08 February 2007

Using javax.sql.rowset.CachedRowSet for Web app pagination?

I've been trying to use the javax.sql.rowset.CachedRowSet (com.sun.rowset.CachedRowSetImpl) as a way to implement simple pagination for a web application. 
My reasoning was that the CachedRowSet supports a page model whereby a specific number of rows can be retrieved from a query (ie pages!) and a CachedRowSet is disconnected and serializable so it can be stored in a HttpSession between user requests so the page state can be maintained easily for each user.
Because a CachedRowSet object stores data in memory, the amount of data that it can contain at any one time is determined by the amount of memory available. To get around this limitation, a CachedRowSet object can retrieve data from a ResultSet object in chunks of data, called pages. To take advantage of this mechanism, an application sets the number of rows to be included in a page using the method setPageSize. In other words, if the page size is set to five, a chunk of five rows of data will be fetched from the data source at one time. An application can also optionally set the maximum number of rows that may be fetched at one time.
Therefore to provide a simple approach to doing pagination, I was thinking that I could create a CachedRowSet for a user, give it a query and set the page size to specify how many rows of data I wanted to fetch/display at a time.  Since the CachedRowSet is disconnected and serialiable, it is stored in the HttpSession and retrieved on the next request, where the nextPage() method is called to fetch the next set of rows.
Pseudo code:
    if is a new request
      create CachedRowSet
      set query
      set page size
      CachedRowSet nextPage()

    display data from CachedRowSet
    store CachedRowSet in HttpSession
A quick app showed that it worked and on each request, the next page of data was displayed (I haven't actually yet looked at the database traces to determine if only 5 rows are really being returned, but lets assume it is).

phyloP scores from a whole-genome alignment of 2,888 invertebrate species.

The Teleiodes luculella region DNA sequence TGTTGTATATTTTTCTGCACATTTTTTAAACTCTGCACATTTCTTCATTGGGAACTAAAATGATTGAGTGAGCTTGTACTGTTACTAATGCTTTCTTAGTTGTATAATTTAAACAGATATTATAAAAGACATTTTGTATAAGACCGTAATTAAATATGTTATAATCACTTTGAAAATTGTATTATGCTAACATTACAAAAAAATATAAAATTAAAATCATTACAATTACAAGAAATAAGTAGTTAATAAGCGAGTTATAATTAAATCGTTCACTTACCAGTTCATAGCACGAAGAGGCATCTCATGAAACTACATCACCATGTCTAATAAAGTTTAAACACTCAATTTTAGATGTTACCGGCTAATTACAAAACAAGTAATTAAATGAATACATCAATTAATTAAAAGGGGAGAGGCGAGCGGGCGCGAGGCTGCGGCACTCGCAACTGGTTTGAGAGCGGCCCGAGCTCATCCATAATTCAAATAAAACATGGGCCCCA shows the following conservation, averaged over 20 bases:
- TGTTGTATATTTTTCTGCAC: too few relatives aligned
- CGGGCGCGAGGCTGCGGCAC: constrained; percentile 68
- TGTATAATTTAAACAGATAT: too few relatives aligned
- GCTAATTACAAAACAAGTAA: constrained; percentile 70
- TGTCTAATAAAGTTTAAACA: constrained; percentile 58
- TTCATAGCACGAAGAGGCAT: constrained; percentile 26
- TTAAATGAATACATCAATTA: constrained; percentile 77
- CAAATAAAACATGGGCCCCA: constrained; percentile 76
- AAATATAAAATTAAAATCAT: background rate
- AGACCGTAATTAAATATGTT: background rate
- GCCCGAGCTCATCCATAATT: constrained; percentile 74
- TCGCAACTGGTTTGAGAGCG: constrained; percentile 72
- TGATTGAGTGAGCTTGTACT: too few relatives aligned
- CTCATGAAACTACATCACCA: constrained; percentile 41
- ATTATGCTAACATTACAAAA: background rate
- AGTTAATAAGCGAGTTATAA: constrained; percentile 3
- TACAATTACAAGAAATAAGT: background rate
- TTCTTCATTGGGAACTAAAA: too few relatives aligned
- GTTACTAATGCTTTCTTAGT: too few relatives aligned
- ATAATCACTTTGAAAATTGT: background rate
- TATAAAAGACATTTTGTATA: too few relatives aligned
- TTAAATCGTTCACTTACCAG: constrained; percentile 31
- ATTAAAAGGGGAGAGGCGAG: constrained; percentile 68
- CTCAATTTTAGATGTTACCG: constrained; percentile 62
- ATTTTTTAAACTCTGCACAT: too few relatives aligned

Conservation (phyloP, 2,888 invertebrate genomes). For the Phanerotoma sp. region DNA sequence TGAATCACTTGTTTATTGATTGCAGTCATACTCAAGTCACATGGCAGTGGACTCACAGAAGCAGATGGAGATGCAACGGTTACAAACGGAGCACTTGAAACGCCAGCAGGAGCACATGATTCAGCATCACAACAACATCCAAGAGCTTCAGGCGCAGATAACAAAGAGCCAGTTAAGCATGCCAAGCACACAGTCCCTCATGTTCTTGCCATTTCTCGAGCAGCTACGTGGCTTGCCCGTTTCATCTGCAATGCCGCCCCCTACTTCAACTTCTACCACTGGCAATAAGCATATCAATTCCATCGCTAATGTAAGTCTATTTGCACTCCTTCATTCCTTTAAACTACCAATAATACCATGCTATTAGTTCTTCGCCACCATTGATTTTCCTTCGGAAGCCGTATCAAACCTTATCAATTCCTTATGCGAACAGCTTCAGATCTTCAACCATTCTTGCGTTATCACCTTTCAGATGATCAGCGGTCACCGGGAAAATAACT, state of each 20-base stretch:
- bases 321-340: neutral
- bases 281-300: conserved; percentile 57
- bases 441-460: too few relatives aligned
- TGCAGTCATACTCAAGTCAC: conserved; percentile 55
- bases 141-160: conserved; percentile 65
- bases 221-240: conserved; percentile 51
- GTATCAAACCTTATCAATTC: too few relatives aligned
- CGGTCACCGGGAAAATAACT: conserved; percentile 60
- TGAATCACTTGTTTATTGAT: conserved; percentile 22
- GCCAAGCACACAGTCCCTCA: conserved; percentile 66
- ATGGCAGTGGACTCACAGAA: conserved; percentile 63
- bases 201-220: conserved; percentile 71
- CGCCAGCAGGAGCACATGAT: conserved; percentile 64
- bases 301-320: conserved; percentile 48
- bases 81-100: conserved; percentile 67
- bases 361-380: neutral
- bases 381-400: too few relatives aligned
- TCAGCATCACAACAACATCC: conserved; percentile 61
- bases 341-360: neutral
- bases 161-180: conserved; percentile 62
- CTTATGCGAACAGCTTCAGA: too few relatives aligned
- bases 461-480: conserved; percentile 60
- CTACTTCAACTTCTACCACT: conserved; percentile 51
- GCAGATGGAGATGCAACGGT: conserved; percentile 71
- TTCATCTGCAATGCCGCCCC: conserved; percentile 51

What I then wanted to add was simple [Next] and [Prev] links to allow the user to navigate backwards and forwards through the pages of data.
Looking at the nextPage() method, the Javadoc (http://java.sun.com/j2se/1.5.0/docs/api/javax/sql/rowset/CachedRowSet.html#nextPage()) says:
boolean nextPage() ...
Increments the current page of the CachedRowSet. This causes the CachedRowSet implementation to fetch the next page-size rows and populate the RowSet, if remaining rows remain within scope of the original SQL query used to populated the RowSet.
true if more pages exist; false if this is the last page
So, I thought I'd be able to use this so that when the user hits the last page of data, the nextPage() method should return false, which can then be used to determine if the [Next] link should be shown:
      hasNext = CachedRowSet nextPage()
    if hasNext addNextLink
    display data from CachedRowSet
    store CachedRowSet in HttpSession
What I'm finding though is that when the CachedRowSet is on the last page of data, the nextPage() method is stil returning false, and I can pass over the end of the dataset and get an exception.
    if(direction == null) {
        // just show the current page set
    } else if (direction.equalsIgnoreCase("next")) {
        // should return false when on the last page
        hasNextPage = crs.nextPage();
        System.out.println("Called next : " + hasNextPage);                   
        hasPrevPage = true;
    } else if (direction.equalsIgnoreCase("prev")){
        // should return false when on the first page
        hasPrevPage = crs.previousPage();
        System.out.println("prev:" + hasPrevPage);                   
        hasNextPage = true;
Has anyone else used a CachedRowSet like this?  Interested to hear if I'm being a fool or if this is a known problem.
I'll put the code somewhere on the blog-o-sphere in case I'm missing something or just being a fool :-)

1 comment:

Anonymous said...

> Interested to hear if I'm being a fool
> or if this is a known problem.

You aren't a fool. Great work.

But what i want to comment here is : it becomes a performance issue. Its a heavy weight operation. also maintaining hundreds of records in cache in session is not a good way.